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We have to find the complete solution of

$z=px+qy+p^2+q^2$

We take

$f(x,y,z,p,q)=px+qy+p^2+q^2-z$

My doubt is that when we differentiate $f$ with respect to x to find auxiliary equations, we treat p,q and z as independent of x, but they are not.

Why will $\frac{\partial f}{\partial x}$ be $p$ and not $p+x\frac{\partial p}{\partial x}+\frac{\partial q}{\partial x}+2q\frac{\partial q}{\partial x}+2p\frac{\partial p}{\partial x}-p $ ?

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  • $\begingroup$ $f$ has 5 arguments (inputs) viz. $x,y,z,p,q$ and when you do $\frac {\partial f}{\partial x}$, it is understood that only $x$ is to be varied while keeping other arguments constant/as they are/unchaged. $\endgroup$
    – Koro
    Apr 1 at 9:33
  • $\begingroup$ @Koro but p is dependent upon x. Here p is the first partial derivative of z with respect to x, where z is a function of x and y. $\endgroup$
    – Raghav
    Apr 1 at 9:55
  • $\begingroup$ You need to research the difference between partial and total derivatives. What is required here are the partial derivatives of $f$ as a function of 5 variables, what you have in mind is the total derivative of $f$ along some (solution) curve. $\endgroup$ Apr 1 at 10:21
  • $\begingroup$ @Raghav: Indeed it is! But the point I am trying to make here is that when you apply Charpit's method, $f_x$ is not our usual $f_x$ (the one which you have mentioned) and in your case it is $p$ and this is due to the way Charpit's method is derived. If you see the proof, the usual $f_x$ has already been taken into account. And since that has already been taken into consideration, it is safe to apply Charpit's method on $f$ as if $x,y,z,p,q$ were all independent (although they aren't!) $\endgroup$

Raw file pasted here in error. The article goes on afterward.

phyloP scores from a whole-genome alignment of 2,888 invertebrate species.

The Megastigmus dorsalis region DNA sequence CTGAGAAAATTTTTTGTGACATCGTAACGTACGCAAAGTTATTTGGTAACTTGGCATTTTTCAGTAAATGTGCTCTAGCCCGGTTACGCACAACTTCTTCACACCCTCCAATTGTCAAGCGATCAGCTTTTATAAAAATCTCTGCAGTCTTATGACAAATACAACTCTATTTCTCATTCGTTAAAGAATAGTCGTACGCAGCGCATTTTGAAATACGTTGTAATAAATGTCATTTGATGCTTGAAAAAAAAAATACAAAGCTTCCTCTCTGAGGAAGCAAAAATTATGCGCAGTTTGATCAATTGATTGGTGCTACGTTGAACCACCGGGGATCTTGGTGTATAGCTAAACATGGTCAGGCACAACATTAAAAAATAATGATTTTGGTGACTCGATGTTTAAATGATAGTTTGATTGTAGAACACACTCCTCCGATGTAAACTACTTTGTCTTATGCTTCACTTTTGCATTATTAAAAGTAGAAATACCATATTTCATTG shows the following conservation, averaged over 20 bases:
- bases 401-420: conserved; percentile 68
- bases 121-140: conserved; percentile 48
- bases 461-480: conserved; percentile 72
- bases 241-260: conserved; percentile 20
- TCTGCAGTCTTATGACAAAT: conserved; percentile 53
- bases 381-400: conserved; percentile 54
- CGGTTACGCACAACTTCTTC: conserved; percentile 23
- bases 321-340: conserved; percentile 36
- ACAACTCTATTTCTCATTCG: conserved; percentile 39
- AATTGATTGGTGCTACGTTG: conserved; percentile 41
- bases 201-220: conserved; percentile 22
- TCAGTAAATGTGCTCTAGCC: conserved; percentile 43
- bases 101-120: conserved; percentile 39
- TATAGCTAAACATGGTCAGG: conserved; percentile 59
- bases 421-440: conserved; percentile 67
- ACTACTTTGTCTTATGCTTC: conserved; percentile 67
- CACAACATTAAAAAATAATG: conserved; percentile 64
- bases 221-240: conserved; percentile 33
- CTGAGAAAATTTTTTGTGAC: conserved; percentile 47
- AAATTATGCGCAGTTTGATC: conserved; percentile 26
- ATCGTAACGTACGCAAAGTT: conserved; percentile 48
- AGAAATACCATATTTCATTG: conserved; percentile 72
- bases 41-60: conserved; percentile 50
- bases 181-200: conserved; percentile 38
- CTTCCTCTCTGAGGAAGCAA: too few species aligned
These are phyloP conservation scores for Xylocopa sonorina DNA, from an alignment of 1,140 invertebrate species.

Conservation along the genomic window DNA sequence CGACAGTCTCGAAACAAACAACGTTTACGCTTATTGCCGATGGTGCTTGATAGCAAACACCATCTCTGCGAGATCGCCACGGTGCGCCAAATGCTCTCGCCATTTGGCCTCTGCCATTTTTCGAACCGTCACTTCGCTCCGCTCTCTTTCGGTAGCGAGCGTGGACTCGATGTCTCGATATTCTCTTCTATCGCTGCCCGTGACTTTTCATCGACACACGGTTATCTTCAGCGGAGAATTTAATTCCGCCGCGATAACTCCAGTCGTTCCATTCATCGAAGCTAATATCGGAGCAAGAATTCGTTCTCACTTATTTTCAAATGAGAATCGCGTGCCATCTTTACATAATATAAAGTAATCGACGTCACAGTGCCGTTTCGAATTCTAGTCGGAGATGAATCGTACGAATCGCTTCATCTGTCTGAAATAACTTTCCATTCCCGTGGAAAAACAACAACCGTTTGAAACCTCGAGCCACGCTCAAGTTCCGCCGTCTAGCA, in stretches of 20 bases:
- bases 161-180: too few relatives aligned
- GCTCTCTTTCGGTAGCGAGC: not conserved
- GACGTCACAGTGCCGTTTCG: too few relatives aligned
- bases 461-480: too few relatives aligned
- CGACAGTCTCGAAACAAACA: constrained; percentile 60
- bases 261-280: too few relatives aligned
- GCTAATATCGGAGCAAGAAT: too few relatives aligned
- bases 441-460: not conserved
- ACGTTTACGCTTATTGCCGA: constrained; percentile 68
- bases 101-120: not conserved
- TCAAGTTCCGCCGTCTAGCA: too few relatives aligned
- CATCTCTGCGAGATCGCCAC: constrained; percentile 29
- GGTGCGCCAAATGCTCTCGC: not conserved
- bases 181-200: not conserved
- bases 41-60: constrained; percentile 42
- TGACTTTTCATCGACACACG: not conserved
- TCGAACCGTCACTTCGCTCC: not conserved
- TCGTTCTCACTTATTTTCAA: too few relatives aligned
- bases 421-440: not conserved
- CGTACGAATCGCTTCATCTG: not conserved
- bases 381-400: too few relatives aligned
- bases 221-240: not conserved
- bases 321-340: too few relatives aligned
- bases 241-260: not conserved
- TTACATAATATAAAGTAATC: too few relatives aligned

– Koro
    Apr 1 at 10:28
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You need to disentangle the notation. You are ultimately looking for a solution $z=u(x,y)$. This solution has then derivatives $p=u_x(x,y)$ and $q=u_y(x,y)$.

The solution method that is followed here is to find the characteristic curves via the Lagrange-Charpit equations. These give curves $x(t),y(t)$ with then $z(t)=u(x(t),y(t))$ and $p(t)=u_x(x(t),y(t))$, $q(t)=u_y(x(t),y(t))$.

The PDE $0=f(x,y,u(x,y),u_x, u_y)$ has to be true on all of the surface. Here the total derivatives give $$ 0=f_x+f_zu_x+f_pu_{xx}+f_qu_{xy},\\ 0=f_y+f_zu_y+f_pu_{xy}+f_qu_{yy}.\\ $$ This can then be compared with the dynamic of the characteristic curves (to-be) $$ \dot z = u_x\dot y+u_y\dot y\\ \dot p = u_{xx}\dot x+u_{xy}\dot y\\ \dot q = u_{xy}\dot x+u_{yy}\dot y\\ $$ So if one sets $\dot x=f_p$ and $\dot y=f_q$, then these equations simplify to $$ \dot z=pf_p+qf_q\\ -\dot p=f_x+f_zp\\ -\dot q=f_y+f_zq $$ That this simplification is possible at all justifies the attention given to this construction and naming the resulting curves "characteristic".

The time parameter can be exchanged for another, this results in a common factor in all time derivatives. Expressing the equality of this factor in all the equation results in the fraction form of the Lagrange-Charpit equations $$ \frac{dx}{f_p}=\frac{dy}{f_q}=\frac{dz}{pf_p+qf_q}=-\frac{dp}{f_x+pf_z}=-\frac{dq}{f_y+qf_z}, $$ with the understanding that the differentials are along the tangent direction of the characteristic curves only.

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